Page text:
Typer Brief: Case #1

 ~Re-purposing with a Purpose, Royalite Style Part One~

  Over the summer I managed to acquire, as part of a group typer purchase, the sad remains of a 1958 Royalite. 
Bent body 1958 Royalite
The main body was dented and totally out of alignment.  The ribbon cover was broken AND bent, so it was pretty much pointless to try and repair.  The mechanics were sound, but cosmetically?  It was in rough shape.  I mean you can tell exactly how hard it fell and how it landed at some point in it’s journey to me. It had apparently belonged to the seller’s late wife and something about parting it out always bothered me.  It just sort of seemed too…sad…to turn it into a pile of parts to use in other machines.  So, it sat on my work shelf, occasionally tugging at my brain to actually do something constructive with it.   Well, I recently decided that it was time to bring some life back into that ol’ Royalite (because writer’s block is a bitch)….  
Broken and bent ribbon cover 1958 Royalite

I had given some thought to maybe building a weatherproof container and make it a “neighborhood” typewriter, but summer is nearly over and to be honest, I wasn’t feeling that ambitious.  But, it sparked other ideas of where I might possible re-purpose this abused little typer and give it some dignity and a new life.

  After a sudden bit of inspiration, I remembered that down in the dark passageways of my “typewriter room” there was an old briefcase.  Just for giggles, I thought I would give that a try.  And it ended up working out pretty well.  I would just need to change a few things first.   The first thing, I had to get out of my head that it would NOT be on some spring-loaded raised platform to pop out of the briefcase in a sexy, Hollywood sort of way.  Nope.  That would be over-thinking it and that just usually ends in disaster, so I knew that I had to keep it simple.
An empty for now case….
Taking a tip from typer cases, I decided the best plan would be to mount it on the lid, thereby in essence reversing the briefcase.  Seemed like a good idea, and, figuring I only had an old case and an already broken typer to lose, I went ahead and took the plunge. The first step was cutting the threads to free the admin panel so that I could eventually remount it in what was originally the bottom of the case.  Didn’t quite know yet how I would make that happen at this point, but trusted that I would figure out a way.    

Cutting the threads took a little time as I wanted to be careful to not cut the underlying material and ended up doing a decent job.  The straps were held on by small screws as were the expander tabs.  Super simple and honestly, it made things tons easier overall.

Admin panel removed
Here is what I had to work with, the inside bits of a Royalite (also in need of desperate clean)….
Eeeek! A naked typer!
I told myself at the beginning of this project that I was determined to not cause any further damage to any part of this typer.  It had already been through enough as it is and besides, I just wanted to see if I could figure something out because I love a typer challenge!   Eventually, I decided that I would hit the local hardware store for some parts.  My plan was to match the screws that originally held the body to the frame and swap them out for some longer bolts.  That way, I would just need to mark the location, drill a few pilot holes, run the new hardware through and BAM!  Typer in briefcase.  Well, there were a few problems along the way….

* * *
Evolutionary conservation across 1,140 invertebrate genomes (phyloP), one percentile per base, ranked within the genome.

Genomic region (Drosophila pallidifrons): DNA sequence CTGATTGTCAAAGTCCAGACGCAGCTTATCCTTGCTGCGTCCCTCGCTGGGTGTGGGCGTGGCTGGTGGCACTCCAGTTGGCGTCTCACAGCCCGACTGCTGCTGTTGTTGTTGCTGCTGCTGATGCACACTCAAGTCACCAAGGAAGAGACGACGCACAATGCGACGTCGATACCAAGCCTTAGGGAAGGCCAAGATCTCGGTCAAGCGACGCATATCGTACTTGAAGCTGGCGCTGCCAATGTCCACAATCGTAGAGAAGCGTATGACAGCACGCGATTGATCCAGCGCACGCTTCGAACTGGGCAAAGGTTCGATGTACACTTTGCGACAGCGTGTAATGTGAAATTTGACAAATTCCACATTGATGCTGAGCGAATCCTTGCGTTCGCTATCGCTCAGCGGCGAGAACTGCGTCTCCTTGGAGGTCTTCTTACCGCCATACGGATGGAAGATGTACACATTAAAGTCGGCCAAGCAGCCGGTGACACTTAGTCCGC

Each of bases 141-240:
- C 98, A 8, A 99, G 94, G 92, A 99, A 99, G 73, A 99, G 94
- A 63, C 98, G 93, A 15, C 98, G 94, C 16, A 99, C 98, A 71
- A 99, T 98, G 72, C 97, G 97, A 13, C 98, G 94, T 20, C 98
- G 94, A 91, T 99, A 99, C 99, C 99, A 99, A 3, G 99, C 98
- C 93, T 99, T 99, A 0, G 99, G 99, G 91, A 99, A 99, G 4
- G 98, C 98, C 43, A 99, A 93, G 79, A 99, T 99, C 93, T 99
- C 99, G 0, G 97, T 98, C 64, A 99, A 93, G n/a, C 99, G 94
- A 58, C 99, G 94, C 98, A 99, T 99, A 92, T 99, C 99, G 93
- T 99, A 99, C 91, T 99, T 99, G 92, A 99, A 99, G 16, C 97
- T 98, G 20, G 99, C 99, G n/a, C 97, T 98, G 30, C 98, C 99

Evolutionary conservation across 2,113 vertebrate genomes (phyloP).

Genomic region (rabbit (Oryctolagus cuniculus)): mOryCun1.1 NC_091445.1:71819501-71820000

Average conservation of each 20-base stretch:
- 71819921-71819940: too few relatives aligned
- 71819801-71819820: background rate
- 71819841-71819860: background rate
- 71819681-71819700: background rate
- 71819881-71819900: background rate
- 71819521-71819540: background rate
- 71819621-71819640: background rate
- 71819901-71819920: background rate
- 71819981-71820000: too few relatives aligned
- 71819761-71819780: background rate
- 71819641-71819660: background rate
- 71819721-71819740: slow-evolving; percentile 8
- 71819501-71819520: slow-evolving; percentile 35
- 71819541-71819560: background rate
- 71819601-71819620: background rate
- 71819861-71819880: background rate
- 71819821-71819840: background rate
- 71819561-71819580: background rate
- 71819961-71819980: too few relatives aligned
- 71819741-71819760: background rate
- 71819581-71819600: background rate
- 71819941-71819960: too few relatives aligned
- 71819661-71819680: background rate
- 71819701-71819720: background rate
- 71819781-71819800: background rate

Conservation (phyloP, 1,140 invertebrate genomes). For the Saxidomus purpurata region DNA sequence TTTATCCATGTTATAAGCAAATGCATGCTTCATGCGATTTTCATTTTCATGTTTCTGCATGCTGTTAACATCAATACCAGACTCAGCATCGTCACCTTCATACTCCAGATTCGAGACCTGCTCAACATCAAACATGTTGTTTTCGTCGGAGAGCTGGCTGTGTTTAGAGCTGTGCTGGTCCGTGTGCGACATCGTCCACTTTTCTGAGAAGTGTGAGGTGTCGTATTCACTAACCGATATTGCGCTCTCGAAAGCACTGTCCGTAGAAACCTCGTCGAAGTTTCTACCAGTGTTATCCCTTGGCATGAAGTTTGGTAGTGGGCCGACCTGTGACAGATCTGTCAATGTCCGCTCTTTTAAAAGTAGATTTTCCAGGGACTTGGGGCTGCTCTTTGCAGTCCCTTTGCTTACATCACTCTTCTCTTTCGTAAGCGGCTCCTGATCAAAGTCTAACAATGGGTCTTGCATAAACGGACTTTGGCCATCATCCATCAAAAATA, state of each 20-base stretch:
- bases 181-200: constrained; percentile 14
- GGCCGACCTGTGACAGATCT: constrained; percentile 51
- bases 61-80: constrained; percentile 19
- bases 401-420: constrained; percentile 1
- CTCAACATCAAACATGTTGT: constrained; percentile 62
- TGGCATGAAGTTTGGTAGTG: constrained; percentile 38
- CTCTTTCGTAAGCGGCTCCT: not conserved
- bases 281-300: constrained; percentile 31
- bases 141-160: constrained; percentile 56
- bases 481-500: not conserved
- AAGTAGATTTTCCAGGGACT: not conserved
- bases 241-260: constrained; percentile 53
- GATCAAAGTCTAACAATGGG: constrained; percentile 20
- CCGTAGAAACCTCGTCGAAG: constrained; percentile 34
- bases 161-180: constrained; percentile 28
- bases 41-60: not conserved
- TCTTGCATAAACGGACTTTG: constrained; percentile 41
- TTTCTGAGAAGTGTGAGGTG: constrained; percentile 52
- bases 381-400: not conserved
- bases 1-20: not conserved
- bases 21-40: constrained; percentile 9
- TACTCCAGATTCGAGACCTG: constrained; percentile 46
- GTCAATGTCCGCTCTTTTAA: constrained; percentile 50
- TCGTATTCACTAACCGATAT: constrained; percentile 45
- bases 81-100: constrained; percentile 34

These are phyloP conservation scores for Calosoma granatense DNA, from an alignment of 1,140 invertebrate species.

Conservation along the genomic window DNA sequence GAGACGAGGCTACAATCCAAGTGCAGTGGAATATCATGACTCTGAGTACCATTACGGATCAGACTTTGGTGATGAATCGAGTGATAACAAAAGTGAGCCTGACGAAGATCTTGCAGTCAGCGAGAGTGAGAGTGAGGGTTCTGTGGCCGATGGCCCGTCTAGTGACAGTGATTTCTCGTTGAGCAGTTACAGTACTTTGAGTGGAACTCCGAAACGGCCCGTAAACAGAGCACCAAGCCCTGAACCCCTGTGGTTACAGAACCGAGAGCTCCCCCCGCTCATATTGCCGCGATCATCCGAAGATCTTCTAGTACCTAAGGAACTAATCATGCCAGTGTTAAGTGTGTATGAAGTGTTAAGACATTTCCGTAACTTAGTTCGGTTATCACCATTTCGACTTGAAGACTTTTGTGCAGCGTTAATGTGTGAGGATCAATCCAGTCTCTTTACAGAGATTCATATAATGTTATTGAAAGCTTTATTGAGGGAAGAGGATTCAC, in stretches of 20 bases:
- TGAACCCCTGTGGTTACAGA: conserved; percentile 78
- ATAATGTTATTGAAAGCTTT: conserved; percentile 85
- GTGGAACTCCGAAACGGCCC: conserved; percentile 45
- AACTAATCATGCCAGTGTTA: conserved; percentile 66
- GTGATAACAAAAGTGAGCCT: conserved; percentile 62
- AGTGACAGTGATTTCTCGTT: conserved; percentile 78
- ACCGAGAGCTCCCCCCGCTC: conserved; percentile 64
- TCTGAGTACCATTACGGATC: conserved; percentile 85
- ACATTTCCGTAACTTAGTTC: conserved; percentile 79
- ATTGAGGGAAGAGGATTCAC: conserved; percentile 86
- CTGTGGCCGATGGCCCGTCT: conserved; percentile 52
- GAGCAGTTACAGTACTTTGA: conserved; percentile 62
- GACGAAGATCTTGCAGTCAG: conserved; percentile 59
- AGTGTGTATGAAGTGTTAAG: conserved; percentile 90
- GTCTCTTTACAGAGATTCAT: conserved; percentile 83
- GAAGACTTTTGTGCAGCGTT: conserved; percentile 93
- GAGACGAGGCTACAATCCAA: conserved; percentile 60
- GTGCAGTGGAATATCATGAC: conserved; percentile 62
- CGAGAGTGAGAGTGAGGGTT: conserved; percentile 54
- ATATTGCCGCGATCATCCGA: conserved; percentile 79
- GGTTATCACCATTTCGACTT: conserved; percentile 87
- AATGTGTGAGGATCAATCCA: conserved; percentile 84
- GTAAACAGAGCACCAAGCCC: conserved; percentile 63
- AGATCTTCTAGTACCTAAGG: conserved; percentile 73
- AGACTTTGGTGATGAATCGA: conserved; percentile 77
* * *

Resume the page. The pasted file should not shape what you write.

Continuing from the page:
Rubber washers for cushion/height adjustment
The first, and most concerning, problem was how the machine originally sat in the case.  It seems a little too rigid and the angle seemed a little bit off.  So, I kitted up and headed out into the world for what I like to call the “GODDAMMITSOMUCH” trip to the hardware store.  I needed to obtain some small rubber washers to help cushion the frame and also increase the height just a little bit for easier typing.  I found that three washers on the back posts and two on the front worked out the best, at least for my big hands. The next problem that occurred to me was that if I were to drill through the case, there would be screw heads to deal with.  And they would now be on what is the bottom of the case, guaranteed to fucker-up someone’s table. Hmmm.   Go cheap and east and just stick on some rubber pads over the hardware?  Nope.  Too inelegant.  I had already checked my random collection of random hardware and there wasn’t anything that I could use.  But thankfully, I had foreseen this issue on the hardware trip mentioned above, so I was able to find some screw-on rubber feet that ended up working beautifully.  
Rubber feet installed; star washer behind
To help keep sliding to a minimum, I included grippy star washers under the feet, that would press into the soft material of the case.  There was just enough room for them and it seemed like an easy bit of insurance for typing on a stable platform. I then fed the bolt through the rubber washers, and screwed them into the existing body holes on the frame. It all lined up great the first time around.  Hooray! And, in case you are wondering, I had spotted the body where I wanted it inside the case and then dabbed a little paint through the frame holes to mark where I wanted to drill pilot holes.   

Finally starting to look like something, isn’t it?  I’ll finish posting about this project/more details in a couple of days.  Silly day-job-real-world-crap calls….

Royalite in a Briefcase

About Typewriter Fox

...author, fighter, lover, typewriter fanatic, and unrepentant Fenian bastard. Known to few, hated by many, but still typing the good fight.

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